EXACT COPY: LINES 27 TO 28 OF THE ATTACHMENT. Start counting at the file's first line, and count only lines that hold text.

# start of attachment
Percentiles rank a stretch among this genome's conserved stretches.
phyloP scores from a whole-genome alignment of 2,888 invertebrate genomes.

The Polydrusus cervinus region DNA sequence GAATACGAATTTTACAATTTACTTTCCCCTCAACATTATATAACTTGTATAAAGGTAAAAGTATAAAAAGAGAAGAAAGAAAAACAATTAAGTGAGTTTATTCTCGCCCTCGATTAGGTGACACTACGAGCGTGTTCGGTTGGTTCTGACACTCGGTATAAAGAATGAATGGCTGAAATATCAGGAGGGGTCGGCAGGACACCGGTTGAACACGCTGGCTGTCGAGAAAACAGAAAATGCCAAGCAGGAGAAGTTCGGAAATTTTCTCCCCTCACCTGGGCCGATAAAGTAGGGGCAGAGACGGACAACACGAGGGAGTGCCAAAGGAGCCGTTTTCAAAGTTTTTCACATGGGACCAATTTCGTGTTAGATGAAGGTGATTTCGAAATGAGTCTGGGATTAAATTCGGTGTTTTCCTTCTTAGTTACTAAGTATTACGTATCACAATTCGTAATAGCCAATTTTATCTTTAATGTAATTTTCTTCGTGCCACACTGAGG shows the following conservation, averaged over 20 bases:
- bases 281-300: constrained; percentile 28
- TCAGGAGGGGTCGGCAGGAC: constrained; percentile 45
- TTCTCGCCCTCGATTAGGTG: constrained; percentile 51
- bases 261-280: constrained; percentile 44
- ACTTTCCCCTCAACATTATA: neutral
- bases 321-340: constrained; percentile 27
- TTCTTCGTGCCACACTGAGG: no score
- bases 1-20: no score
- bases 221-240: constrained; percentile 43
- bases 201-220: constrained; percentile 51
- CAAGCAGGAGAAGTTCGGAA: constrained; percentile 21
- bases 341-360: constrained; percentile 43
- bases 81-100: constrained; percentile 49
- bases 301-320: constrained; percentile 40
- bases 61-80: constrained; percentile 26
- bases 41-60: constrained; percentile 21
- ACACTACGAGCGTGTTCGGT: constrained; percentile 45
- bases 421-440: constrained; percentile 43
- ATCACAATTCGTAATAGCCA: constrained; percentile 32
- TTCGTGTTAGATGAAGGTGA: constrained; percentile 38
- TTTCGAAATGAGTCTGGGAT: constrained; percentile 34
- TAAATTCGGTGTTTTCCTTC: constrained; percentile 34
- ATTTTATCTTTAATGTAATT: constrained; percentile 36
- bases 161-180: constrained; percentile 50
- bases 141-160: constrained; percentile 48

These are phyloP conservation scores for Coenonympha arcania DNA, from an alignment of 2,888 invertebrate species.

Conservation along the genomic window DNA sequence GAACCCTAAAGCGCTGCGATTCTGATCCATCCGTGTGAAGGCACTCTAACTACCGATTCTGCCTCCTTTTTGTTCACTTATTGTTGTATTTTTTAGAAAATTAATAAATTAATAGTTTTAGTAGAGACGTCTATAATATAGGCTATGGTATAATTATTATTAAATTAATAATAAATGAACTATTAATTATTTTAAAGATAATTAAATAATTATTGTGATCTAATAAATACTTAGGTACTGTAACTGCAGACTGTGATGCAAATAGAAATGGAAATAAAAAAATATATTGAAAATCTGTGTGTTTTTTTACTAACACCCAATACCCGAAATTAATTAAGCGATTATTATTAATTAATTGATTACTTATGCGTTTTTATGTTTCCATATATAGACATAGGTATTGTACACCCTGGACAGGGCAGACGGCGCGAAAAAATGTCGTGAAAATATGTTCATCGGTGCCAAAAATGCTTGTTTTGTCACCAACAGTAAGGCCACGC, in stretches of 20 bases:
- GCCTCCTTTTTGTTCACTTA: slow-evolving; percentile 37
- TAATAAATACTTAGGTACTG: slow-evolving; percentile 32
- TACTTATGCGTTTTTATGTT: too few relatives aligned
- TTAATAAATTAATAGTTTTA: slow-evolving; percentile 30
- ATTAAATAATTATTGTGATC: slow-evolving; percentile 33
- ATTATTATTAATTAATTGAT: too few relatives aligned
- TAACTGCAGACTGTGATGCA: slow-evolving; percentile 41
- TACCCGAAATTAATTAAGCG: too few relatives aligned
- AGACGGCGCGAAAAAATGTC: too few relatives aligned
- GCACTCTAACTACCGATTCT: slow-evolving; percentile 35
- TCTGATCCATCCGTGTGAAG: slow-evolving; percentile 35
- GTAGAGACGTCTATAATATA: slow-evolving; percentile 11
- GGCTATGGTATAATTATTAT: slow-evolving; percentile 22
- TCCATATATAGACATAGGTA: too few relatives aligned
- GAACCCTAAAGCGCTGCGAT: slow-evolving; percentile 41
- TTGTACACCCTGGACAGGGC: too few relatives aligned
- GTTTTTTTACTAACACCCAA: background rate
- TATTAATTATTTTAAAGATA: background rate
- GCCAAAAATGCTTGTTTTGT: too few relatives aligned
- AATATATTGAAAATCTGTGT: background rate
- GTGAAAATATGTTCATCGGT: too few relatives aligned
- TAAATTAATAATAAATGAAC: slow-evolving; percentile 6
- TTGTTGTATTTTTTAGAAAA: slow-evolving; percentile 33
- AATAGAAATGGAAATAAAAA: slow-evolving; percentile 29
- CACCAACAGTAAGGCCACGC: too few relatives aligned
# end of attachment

- bases 161-180: constrained; percentile 50
- bases 141-160: constrained; percentile 48